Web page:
How the Georgian ‘Foreign Agents Bill’ May Cost it Everything its People Have Ever Dreamed Of – And Benefit No One But Russia

Georgian Dream’s ‘Russian-style’ law has prompted strong statements of concern from the UK, US and EU with critics saying it is an attempt to muzzle the media and NGOs – it may also end Georgia’s hopes of joining the EU

Nabila Massrali, a foreign affairs and security spokesperson for the EU Commission, has similarly said “intimidation, threats and physical assaults against civil society activists, politicians and journalists are unacceptable,” urging Georgian authorities “to ensure that fundamental rights of all citizens are protected and those acts are investigated.” 

Meanwhile, Georgian Dream has seen its first high-profile resignation over the ‘foreign agents’ furore. Gocha Javakhishvili quit his post as the country’s ambassador to France on May 9, going on to deliver a scathing indictment of the party’s trajectory in an interview with Le Monde.

“It is a question of principle and honour. I call for the withdrawal of this bill,” he told the French newspaper. “Today, our European friends criticise us, and Moscow compliments us. This is unbearable to me. My country has suffered so much from Russia. I don’t see how we can be friends with a country that occupies 20% of our territory.” Asked whether he anticipated other Georgian diplomats would follow suit, he said he had not discussed the matter with colleagues, but “most of them are deeply pro-European” and “I do not exclude that my example will be followed.”

As of Monday morning, however, Javakhishvili remains the only member of Georgia’s diplomatic corps to have left his post. “It’s absolutely shameful that only one person has expressed his concern publicly,” says Tamar Chugoshvili, a former Georgian Dream MP who resigned in 2019 over a lack of action on electoral reform. “Diplomats are civil servants, we should be expecting more of them to speak out when it is so obvious the political leadership is changing the foreign policy direction of the country.” 

Having been among a number of former ruling party officials to submit an open letter to parliament condemning the bill, Chugoshvili adds we’re unlikely to see any resignations of elected appointees in future, given the alleged stranglehold of senior Georgian Dream officials over the party’s current rank and file. “The orders come down from the top – if they are told to vote green, they vote green, and if not, they know there will be consequences for them,” she says. “There will be some people who are worried on a pragmatic level, but I’d be very surprised if there’s anyone left who might be concerned enough on ethical or moral grounds.”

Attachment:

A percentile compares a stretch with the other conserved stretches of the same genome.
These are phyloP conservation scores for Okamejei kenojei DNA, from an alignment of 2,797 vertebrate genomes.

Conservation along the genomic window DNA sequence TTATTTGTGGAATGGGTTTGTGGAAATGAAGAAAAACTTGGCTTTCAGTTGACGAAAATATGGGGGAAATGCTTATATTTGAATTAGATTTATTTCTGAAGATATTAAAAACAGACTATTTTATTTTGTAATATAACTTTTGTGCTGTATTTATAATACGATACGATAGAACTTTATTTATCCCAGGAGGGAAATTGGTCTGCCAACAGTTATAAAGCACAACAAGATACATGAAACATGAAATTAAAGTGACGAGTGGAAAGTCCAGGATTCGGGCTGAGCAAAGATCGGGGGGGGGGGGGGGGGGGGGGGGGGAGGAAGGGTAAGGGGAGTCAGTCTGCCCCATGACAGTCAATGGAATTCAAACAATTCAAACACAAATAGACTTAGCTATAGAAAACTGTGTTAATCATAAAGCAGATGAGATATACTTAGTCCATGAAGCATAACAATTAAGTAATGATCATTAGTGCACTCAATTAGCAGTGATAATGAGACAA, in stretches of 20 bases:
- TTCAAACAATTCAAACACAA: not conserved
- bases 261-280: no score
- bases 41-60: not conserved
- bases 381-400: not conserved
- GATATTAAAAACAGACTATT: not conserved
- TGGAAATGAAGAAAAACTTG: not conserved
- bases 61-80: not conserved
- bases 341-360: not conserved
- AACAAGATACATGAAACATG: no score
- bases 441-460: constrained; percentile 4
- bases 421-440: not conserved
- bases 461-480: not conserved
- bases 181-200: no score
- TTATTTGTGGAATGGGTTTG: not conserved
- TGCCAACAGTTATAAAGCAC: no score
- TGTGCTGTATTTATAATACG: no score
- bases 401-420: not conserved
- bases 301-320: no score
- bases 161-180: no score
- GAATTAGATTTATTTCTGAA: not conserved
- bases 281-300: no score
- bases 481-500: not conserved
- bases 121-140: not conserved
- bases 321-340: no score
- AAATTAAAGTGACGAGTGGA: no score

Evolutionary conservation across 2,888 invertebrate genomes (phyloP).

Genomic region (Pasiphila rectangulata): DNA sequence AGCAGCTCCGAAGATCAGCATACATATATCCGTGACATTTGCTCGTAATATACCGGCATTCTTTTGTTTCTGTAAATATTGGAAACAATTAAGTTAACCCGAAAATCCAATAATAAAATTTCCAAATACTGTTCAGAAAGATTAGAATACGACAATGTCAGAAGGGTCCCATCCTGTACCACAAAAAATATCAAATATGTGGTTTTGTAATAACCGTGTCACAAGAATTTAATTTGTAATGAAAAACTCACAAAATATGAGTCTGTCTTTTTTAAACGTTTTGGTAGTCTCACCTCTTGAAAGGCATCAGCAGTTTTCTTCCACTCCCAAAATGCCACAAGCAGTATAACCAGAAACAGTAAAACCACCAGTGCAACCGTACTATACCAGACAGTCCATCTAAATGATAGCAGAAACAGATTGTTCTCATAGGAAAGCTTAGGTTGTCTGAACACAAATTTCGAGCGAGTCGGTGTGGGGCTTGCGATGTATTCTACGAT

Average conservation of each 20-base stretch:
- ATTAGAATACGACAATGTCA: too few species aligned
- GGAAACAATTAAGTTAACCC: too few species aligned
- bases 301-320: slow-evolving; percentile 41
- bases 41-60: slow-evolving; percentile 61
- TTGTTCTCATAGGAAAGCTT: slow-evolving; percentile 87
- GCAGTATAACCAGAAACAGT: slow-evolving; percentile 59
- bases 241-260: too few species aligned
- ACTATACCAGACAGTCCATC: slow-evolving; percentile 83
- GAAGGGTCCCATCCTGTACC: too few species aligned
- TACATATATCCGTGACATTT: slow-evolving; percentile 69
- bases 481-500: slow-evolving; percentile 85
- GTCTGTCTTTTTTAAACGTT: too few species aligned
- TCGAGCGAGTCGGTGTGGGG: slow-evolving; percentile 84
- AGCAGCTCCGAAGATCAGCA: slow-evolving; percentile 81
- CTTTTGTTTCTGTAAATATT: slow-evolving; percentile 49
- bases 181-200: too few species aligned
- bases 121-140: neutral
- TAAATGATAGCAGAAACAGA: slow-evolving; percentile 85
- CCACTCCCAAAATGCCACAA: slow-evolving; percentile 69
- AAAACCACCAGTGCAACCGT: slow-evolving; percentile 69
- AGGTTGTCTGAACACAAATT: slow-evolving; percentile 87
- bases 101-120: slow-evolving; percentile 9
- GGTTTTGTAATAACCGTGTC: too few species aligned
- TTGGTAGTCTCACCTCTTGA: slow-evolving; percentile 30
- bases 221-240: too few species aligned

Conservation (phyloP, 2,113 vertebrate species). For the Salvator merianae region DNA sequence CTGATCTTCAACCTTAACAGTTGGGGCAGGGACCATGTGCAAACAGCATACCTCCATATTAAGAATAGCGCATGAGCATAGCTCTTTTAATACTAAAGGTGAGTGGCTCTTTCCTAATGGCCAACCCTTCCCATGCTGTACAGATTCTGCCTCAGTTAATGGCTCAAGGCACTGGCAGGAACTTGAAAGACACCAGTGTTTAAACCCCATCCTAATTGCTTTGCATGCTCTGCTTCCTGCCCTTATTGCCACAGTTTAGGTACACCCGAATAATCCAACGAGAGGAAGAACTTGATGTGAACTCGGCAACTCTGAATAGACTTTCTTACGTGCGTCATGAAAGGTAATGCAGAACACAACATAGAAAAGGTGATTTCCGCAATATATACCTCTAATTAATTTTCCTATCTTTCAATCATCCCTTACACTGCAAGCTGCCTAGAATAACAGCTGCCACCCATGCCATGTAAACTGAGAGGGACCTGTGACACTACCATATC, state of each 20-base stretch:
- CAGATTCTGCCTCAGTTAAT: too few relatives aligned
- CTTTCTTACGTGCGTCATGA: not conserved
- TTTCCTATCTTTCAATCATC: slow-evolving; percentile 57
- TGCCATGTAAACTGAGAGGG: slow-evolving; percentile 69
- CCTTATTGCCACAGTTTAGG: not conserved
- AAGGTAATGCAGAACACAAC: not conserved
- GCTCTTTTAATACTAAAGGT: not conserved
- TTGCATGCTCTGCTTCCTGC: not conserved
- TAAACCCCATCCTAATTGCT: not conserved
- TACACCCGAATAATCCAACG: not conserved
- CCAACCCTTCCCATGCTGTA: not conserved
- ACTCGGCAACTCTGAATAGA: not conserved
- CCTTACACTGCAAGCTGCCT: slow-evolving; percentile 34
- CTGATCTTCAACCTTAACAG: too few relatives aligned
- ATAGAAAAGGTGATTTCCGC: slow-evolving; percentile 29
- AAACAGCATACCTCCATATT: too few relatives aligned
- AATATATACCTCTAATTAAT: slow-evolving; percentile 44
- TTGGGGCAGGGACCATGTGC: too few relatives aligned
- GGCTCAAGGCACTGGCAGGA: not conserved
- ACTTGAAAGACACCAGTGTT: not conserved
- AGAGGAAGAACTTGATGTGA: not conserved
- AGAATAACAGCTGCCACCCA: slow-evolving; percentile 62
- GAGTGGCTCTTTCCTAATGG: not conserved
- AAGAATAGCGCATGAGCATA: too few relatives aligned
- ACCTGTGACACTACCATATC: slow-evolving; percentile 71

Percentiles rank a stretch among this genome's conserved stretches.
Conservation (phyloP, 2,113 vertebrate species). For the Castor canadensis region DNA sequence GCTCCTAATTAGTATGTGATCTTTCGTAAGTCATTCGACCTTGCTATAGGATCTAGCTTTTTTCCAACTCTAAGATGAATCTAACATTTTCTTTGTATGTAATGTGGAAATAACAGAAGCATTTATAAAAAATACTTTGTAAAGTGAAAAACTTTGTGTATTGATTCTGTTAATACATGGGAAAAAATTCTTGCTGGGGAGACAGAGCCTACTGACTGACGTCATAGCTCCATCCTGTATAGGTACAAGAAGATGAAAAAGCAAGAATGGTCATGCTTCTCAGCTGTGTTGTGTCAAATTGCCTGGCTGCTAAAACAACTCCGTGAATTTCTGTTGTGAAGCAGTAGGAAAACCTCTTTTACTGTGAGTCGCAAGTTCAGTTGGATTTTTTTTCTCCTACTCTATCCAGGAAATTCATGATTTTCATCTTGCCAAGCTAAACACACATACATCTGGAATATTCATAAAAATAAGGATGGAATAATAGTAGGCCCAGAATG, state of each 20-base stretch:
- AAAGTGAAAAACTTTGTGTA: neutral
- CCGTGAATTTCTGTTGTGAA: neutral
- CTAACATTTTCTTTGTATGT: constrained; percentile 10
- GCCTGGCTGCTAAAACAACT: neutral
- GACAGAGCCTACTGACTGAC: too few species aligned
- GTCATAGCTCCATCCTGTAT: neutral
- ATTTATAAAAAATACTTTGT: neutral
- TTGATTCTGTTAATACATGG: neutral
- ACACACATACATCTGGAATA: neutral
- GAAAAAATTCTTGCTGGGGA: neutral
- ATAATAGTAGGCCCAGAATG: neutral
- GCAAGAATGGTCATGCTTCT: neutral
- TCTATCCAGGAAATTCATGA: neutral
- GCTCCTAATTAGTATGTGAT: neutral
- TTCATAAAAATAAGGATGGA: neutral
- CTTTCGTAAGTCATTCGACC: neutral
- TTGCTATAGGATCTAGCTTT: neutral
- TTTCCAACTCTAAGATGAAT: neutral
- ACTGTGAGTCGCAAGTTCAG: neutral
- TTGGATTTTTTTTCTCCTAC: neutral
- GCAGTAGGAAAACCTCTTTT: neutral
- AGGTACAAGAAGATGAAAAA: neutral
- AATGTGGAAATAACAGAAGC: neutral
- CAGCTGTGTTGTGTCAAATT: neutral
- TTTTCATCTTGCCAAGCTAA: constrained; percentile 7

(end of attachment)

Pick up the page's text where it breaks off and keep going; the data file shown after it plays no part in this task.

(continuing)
A source with comparable experience of working with the party is less convinced. From recent conversations they’ve had with senior officials, they say there are already indications of growing alarm at the vice-ministerial level in the Ministry of Defence and among heads of department at the mayor’s office in Tbilisi.

“Cracks are definitely starting to show. For now people remain under control, but give it a week, maybe two?” the source explains. “I also wouldn’t underestimate the significance of an ambassador resigning, as Javakhishvili does have political connections. There’s a huge amount of discontent in the civil service – I’ve not heard from anyone at the top level who’s in support of this.”

Since Sunday, faint signs have begun to emerge that the Georgian government might be willing to engage with historic partners who have lately found themselves otherwise roundly snubbed on any discussions pertaining to the bill. Parliament speaker Shalva Papuashvili has said “if Georgia’s international partners give acceptable recommendations,” then the legislative body would consider adhering to the President Salome Zurabishvili’s expected veto in order to review the bill’s provisions.

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Byline Times understands the European External Action Service, the EU’s diplomatic corps, is already preparing to take advantage of whatever window presents itself in the coming days. 

At this stage, any such move would likely encounter significant pushback from MEPs like Petras Austrevicius in Lithuania, Thijs Reuten in the Netherlands and Viola von Cramon in Germany, who’ve levelled repeated criticism at the EU Delegation in Georgia for “emboldening autocrats” by continuing much of its diplomatic mission these past weeks as if things were “business as usual.”

More importantly, there is also perhaps a zero chance the bill’s opponents, with the sheer scale and momentum of recent demonstrations behind them, will accept anything less than a wholesale termination of the entire legislative process.

“Any ‘softening’ of the law is just window-dressing, an attempt to avert protests and possible sanctions by tricking us and our international partners,” says Marika Mikiashvili, an opposition Droa party representative. “It will not calm the regime – this will remain an existential threat, and the EU must not take part in its legitimisation.”